Gordie Lachance is a character in Stephen King’s uninnocence-of-youth novella The Body. It’s the unspectacular and ambitious tale of a team of almost-teen boys, each from a troubled domestic background, that set out to find the corpse of a local child who decorated an unsuspecting train while out walking in the woods. What enthralls is the boys’ journey, which hosts lucid discussions concerning their predictions for the future and the precarious nature of their situation back home. The only pressing threat is that their parents will find out where they’ve been.
It’s a handy analogy, King’s story, for this lot’s psychological, haunted venture into the strange sonic unknown. But it’s also relevant because Rob Reiner’s acclaimed screen adaptation of the book, Stand By Me, contains the quote of Gordie’s, “That summer, at home I had become the invisible boy”, which provided The Twilight Sad’s first song its title. A reference to Ralph Ellison’s Invisible Man, the clumsily poignant phrase stands up as a byword for the band’s driving manifesto - to purvey a vulnerable, vast and compelling enigma without flamboyance or falseness.
Bit wanky? Lightless? Depressing? Not really.
Third album No One Can Ever Know’s skill is in wielding bleak nostalgia with subtlety; boyish confusion and fear is tempered with the vague uplift of a reassuringly avuncular narrator. Which is to say, few but James Graham could imbue these songs with such a stern, easy likability. A nine-track, industrial left-turn for James and co, this marks a third consecutive triumph for the Fat Cat signatories, and one that’s best appreciated with uneasy moonlight and sandpaper-on-brain loudness. The versatility is what marks it out as their finest work: disjointed diary snippets are punctuated by unexpected moments of lyrical and vocal lucidity, while ‘Another Bed’s strobe-lit bass bob wildly out-pops the Hail to the Thief skitter of ‘Sick’. It tends to sound like the furtive Scottish lovechild of Raymond Carver and Robert Smith, blundering its way through an intensive course of emotional therapy. It’s the third in a line of abortive baby boys, beholden to a stubborn single mother in desperate need of female affection.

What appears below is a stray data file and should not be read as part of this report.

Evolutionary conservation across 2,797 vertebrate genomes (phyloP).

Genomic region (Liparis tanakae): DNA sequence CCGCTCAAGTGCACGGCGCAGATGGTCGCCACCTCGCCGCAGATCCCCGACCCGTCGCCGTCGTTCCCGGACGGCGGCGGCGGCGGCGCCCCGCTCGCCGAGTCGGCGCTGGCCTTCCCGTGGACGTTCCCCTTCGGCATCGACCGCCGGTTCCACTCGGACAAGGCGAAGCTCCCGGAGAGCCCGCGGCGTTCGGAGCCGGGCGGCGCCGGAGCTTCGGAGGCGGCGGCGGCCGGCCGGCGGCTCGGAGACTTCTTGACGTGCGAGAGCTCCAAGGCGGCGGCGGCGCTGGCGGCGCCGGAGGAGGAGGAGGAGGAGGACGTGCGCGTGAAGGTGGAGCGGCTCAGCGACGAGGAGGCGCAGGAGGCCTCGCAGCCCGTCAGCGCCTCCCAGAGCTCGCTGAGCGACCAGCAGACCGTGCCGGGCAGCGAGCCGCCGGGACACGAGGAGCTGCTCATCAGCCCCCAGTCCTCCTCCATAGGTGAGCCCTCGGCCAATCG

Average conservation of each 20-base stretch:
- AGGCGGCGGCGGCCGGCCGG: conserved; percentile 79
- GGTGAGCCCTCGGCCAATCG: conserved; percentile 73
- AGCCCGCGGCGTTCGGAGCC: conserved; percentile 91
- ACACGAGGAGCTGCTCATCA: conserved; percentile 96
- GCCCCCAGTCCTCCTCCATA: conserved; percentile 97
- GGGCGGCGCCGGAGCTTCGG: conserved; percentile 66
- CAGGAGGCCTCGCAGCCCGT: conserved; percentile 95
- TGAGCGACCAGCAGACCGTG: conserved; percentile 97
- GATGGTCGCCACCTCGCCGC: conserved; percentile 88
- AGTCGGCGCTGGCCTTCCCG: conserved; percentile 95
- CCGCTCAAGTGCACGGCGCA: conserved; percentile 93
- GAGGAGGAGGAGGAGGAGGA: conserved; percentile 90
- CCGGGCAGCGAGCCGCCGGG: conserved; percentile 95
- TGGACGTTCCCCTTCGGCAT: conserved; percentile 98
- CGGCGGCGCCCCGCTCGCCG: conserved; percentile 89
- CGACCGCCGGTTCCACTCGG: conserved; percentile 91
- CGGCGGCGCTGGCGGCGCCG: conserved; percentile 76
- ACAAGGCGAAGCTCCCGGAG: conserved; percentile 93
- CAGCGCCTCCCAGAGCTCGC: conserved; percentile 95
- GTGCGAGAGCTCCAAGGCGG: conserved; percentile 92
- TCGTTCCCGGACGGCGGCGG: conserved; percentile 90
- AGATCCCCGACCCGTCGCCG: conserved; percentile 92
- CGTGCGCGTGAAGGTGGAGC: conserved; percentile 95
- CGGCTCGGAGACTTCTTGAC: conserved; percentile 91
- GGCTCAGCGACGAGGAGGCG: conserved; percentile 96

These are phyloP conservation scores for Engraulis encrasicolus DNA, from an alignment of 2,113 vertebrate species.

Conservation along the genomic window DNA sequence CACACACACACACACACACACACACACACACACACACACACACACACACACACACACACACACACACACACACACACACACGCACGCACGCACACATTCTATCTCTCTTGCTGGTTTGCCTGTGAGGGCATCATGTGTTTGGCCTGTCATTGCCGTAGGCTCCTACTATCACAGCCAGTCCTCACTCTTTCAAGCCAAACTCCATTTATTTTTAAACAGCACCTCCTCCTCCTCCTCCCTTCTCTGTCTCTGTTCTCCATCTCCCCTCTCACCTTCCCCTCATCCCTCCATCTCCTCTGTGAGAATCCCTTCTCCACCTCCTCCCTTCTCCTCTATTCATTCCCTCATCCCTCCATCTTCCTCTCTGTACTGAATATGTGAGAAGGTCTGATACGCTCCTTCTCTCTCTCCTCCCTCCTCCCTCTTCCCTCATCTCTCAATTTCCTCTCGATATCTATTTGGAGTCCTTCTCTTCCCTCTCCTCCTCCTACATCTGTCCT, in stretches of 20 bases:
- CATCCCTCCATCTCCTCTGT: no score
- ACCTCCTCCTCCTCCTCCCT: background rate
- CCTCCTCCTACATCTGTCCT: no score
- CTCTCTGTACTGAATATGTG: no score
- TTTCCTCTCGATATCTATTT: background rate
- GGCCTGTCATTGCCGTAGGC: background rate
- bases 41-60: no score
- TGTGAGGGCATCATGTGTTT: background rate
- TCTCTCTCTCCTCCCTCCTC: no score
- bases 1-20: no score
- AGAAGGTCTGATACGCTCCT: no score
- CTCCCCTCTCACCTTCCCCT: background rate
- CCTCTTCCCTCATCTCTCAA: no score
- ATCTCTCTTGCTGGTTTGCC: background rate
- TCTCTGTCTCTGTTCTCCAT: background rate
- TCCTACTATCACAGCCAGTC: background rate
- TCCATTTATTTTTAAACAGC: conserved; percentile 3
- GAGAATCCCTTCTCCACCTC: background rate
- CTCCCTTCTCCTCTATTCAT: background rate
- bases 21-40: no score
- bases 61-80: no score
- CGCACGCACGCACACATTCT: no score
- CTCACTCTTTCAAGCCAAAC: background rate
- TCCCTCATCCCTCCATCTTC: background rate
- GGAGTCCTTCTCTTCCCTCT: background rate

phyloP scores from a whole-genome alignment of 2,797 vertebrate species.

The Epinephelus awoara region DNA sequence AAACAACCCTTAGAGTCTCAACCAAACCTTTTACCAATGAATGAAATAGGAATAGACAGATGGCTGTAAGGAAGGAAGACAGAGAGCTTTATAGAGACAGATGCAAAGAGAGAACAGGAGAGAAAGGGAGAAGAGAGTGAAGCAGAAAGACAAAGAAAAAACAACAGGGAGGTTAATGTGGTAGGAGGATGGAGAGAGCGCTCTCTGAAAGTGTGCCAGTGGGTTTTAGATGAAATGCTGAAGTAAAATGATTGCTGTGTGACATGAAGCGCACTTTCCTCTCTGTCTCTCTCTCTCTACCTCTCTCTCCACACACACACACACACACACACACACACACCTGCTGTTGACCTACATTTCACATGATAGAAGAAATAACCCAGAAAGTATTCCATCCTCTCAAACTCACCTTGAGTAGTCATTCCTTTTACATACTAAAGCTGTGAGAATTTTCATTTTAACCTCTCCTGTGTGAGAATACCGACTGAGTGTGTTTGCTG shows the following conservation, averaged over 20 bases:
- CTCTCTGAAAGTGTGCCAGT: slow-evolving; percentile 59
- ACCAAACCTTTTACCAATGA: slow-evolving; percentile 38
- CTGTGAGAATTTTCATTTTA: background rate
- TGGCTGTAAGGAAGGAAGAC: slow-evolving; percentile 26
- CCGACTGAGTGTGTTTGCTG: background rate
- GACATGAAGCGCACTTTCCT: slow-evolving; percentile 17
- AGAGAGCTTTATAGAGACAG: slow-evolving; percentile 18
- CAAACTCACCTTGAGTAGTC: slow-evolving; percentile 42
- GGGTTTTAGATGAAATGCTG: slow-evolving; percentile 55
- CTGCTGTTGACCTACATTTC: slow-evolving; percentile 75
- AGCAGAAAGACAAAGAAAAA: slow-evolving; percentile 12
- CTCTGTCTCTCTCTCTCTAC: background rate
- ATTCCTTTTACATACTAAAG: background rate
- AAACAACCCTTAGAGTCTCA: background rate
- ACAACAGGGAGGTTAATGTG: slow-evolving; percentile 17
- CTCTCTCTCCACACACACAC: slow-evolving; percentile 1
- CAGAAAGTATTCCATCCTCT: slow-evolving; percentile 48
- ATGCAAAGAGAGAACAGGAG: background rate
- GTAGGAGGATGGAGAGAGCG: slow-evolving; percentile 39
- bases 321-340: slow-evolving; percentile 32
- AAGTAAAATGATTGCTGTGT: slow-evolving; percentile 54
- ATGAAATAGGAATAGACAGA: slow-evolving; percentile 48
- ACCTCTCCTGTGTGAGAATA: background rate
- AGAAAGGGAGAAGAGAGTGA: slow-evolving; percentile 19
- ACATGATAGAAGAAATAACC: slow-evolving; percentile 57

But it’s by keeping explicit outbursts to odd, fleeting flurries - like the faintly terrifying ‘Don’t Look At Me’s persistent yells of “I still watch you” - and then oppressing sonic indulgences, intensely, like killer wasps packed into tiny jars, that the trio retain vigour. The band’s dynamic has always been tight, rousing, but here it culminates, in broad Eighties-tinged strokes. James, a unique vocal talent, has been lazily compared to any number of throaty Scotch singing men, none of whom match his truculence - none of whom, you feel, come especially close. And perhaps prompted by the departure of former bassist Craig Orzel, the rest of the band reinforce the fort, tearing down the old walls of guitar and implementing barricades of screeching synth, while taking cues from Mogwai’s recent guide to Krautrock Theory for Noisy Fuckers on the towering ‘Kill It in the Morning’ and the violently anthemic, hoarse, six-and-a-half-minute ‘Dead City’, which delicately grumbles, “I liked you more that day / I liked you more that day / And if you all could go away / Then I would try...” before elegantly barreling into a chorus which pounds like a hard-bitten labourer hitting the nail precisely on the head.
Purer than innocence and richer than gold, No One Can Ever Know confirms that The Twilight Sad are simply too good to remain a-little-less-than-well-known outside the restrictive realms of slightly-less-than-world-conqering ’zines. These are people with a mandate to raze the roof, and cleverness, soaring ambition and all their best-laid plans to burn. At a time when you might be considered fashionable to bemoan a dearth of sincerity in popular music, let’s start by returning that irredeemable mope of a genre ‘indie’ to the criminally talented fuck-ups that wrought it.
8Jazz Monroe's Score